Animal rights activists call it a success story and, in probably a first-of-its-kind reaction, the Government agrees. Delhi has registered a sharp decline in its stray dog population with their numbers falling to less than 3 lakh in the Capital from over 10 lakh a couple of years ago.
Figures released by the city’s three municipal corporations confirm this, while cautioning that the problem still persists.
Animal rights activist Maneka Gandhi, while speaking to The Hindu, said: Previously Delhi used to see over 80,000 bites but the numbers have come down significantly with the population of stray dogs being controlled in the city. The accepted ratio has been one dog per 100 human beings but that is not the case now with the stray dog population going down. Delhi’s is a success story that can be replicated in cities across the country. The city now has a majority population of healthy stray dogs.” A survey by the North Delhi Municipal Corporation found that from January to June this year there have been 4,388 registered cases of dog bites; South has clocked 2,195 cases while East Delhi Municipal Corporation has registered less than 400 cases. The relatively low numbers are because cases of dog bites in the corporation are often referred to North and East Corporations that house medical institutes having the requisite facility.
North/ East Delhi Municipal Corporation spokesperson Yogender Singh Mann said: “A dangerous dog is an animal that has attacked or bitten or chased any person or animal. The municipal corporations have been sterilising the dogs and ensuring that their numbers remain under control in the city. Delhi has seen a steady decline in the number of stray dogs.” The “heat” months of March, April, May and June usually see the highest number of cases of stray dog aggression/attack, Mr. Mann added.
Founder of the Citizens for the Welfare and Protection of Animals Sonya Ghosh said the increase in dog lovers in the city is behind the lesser instances of dog bites: “Delhi has seen a rise in the number of people associated with the welfare of dogs in each colony. They identify dogs that need to be sterilised and take care of them after the procedure. There are now designated feeding spots for dogs in the colonies. This ensures that the dogs are aware that there is an assured food supply and the people in the area are comfortable with them too.”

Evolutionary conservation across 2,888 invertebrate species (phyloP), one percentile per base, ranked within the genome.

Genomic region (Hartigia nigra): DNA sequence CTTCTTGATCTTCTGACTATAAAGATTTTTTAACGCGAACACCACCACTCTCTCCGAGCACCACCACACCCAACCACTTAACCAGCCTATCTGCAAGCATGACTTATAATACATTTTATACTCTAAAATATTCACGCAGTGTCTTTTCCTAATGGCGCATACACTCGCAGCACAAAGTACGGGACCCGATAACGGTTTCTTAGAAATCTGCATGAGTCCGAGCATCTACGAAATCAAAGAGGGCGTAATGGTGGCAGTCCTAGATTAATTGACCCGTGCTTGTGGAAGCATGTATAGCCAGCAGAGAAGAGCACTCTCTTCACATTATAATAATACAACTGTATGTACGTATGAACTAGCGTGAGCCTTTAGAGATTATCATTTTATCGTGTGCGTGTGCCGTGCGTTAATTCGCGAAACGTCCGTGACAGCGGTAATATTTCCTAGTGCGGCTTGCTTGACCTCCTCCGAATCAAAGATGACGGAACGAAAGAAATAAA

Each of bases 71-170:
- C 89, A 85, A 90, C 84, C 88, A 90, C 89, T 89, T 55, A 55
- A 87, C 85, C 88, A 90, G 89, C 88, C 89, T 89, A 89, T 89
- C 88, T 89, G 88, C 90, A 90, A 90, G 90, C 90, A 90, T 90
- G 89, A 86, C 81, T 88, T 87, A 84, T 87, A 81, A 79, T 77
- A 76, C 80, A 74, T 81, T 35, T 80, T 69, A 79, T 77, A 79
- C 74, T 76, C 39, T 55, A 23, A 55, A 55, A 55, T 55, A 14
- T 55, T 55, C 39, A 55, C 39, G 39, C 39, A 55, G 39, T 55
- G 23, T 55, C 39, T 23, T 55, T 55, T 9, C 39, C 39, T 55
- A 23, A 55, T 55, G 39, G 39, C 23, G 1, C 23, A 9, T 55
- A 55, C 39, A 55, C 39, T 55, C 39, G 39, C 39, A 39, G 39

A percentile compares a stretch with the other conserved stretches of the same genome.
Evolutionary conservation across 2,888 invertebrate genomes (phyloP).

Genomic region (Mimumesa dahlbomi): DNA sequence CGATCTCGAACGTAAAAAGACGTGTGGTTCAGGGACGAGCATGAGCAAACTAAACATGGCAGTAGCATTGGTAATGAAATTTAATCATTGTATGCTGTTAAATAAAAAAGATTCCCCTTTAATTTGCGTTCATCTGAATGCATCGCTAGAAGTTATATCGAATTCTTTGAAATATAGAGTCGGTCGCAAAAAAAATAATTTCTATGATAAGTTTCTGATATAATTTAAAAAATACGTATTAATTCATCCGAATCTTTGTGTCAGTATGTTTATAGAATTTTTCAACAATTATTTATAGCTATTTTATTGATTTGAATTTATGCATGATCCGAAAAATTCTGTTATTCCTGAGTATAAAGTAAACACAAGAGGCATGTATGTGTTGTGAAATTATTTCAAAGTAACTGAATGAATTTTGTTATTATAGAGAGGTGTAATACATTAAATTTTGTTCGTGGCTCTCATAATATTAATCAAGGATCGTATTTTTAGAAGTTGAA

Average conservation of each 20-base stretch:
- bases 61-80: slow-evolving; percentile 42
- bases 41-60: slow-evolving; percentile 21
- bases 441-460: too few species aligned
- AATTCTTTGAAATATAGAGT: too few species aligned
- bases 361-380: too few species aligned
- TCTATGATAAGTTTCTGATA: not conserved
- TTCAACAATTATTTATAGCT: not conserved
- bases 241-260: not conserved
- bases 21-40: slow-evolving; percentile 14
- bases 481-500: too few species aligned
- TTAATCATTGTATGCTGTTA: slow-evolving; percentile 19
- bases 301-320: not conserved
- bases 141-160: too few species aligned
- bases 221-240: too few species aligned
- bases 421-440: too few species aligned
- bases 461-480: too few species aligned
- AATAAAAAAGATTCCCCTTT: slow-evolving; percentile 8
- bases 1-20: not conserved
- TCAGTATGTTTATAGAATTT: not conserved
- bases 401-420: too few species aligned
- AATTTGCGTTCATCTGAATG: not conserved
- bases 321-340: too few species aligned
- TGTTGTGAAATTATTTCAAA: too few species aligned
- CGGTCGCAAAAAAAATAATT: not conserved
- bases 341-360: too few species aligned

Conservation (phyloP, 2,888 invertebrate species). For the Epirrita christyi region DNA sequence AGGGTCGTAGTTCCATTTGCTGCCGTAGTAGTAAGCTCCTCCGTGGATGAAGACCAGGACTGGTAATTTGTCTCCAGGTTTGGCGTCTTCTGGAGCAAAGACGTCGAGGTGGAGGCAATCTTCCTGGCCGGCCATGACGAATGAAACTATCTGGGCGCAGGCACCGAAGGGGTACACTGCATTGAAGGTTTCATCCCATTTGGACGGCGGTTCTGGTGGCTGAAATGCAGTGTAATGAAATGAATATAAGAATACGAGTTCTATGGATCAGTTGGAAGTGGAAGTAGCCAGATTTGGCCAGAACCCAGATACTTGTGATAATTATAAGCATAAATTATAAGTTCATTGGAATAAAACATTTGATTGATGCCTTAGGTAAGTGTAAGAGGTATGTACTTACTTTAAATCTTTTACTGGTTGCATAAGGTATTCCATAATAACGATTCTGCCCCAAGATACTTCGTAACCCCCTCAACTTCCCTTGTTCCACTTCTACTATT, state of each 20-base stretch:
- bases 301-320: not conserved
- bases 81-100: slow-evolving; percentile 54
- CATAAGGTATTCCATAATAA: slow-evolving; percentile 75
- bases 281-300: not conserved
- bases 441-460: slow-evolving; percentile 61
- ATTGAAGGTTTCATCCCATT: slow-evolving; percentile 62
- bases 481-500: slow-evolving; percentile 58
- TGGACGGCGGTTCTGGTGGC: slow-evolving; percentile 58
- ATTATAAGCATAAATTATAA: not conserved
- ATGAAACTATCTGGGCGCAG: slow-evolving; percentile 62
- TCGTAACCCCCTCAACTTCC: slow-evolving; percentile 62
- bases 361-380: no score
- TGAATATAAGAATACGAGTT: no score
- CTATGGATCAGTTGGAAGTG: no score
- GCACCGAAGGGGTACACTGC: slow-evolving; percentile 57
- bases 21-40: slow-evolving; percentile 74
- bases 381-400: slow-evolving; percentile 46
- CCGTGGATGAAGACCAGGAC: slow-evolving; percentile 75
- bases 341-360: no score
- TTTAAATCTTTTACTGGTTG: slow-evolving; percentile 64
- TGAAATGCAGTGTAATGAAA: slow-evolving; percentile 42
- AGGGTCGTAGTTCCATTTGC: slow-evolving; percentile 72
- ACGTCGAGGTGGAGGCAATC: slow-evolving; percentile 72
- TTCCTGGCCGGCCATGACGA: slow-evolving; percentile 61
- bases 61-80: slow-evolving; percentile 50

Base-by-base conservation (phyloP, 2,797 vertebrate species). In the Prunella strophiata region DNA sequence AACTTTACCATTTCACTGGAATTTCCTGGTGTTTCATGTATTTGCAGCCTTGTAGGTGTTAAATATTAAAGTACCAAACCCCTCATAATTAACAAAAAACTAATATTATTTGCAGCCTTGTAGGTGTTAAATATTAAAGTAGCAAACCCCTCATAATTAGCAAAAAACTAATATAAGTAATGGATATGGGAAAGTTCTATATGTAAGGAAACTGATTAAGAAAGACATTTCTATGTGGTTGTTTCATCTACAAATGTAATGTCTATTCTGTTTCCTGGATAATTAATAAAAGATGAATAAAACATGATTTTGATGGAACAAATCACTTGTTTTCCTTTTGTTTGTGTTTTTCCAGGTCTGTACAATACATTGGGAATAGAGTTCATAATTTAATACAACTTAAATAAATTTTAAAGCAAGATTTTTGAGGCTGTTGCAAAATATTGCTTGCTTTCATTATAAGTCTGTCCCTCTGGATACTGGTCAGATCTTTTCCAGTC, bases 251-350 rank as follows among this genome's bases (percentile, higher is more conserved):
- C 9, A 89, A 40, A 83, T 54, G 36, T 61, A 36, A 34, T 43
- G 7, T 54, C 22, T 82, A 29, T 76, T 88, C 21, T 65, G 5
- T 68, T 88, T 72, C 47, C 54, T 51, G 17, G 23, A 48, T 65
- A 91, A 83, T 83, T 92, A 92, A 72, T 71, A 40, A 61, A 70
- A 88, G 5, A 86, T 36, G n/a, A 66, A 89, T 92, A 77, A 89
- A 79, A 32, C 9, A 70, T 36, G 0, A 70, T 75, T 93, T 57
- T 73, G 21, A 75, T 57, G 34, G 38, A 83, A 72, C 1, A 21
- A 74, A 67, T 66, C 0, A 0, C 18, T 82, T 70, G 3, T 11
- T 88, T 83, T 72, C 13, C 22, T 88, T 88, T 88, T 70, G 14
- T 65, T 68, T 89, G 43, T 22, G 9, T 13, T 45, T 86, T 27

She added that the only drawback has been the handing over of the veterinary units by the Municipal Corporation of Delhi to Animal Husbandry Department, which is underutilising the facility.
Meanwhile, Mumbai-based non government organisation Welfare of Stray Dogs (WSD), which is working to eradicate rabies and control the street-dog population in a humane and scientific way, states that “it is the haphazard urban planning that has led to a corresponding rise in population of stray dogs in most Indian cities”.
“Stray dogs cause rabies – a fatal disease which can be transmitted to humans. India has the highest number of human rabies deaths in the world (estimated at 35,000 per annum),” noted the information provided by WSD.
The Animal Birth Control (Dog) Rules notified in December 2001 under the Prevention of Cruelty to Animals Act, 1960, however, prohibit the killing of stray dogs except in special cases when they are terminally ill or rabid. Besides, stray dogs can only be removed from their habitats for neutering and immunisation against rabies.
South Delhi Municipal Corporation spokesperson Mukesh Yadav added that most dog bites occur when the animals are trying to mate, or they feel that their ‘territory’ is under threat or are trying to protect their young ones. “Most pedestrians/ human beings are bitten accidentally and females will bite/ show aggression in case humans approach their litter,” he added.
He noted that there is immediate medical intervention available for those attacked or bitten by stray dogs. But for those who have been chased /attacked by a stray dog the ‘horror’ never leaves. As Shriram (name changed), a resident of Sector 4, R.K. Puram, recalled: “Last year I was chased by dogs while returning home and in an effort to run and save myself I fell and fractured my arm. Though we complained to the municipal authorities the dogs were picked up, neutralised, brought back and released in the same area. The problem thus persists and now that my mother is coming, I am petrified about her safety as her going out for walks would be fraught with danger.”
R.K. Puram in Delhi is not an isolated locality which is facing the stray dog menace. Both Jawaharlal Nehru University and the All India Institute of Medical Sciences claim to have a substantial population of stray dogs. In 2011, AIIMS reported that dogs there had bitten 22 patients, a doctor’s wife and two students at the Institute within a month. “Sadly the situation hasn’t improved very much and stray dogs rule the lanes of the Institute,” said a senior doctor at AIIMS.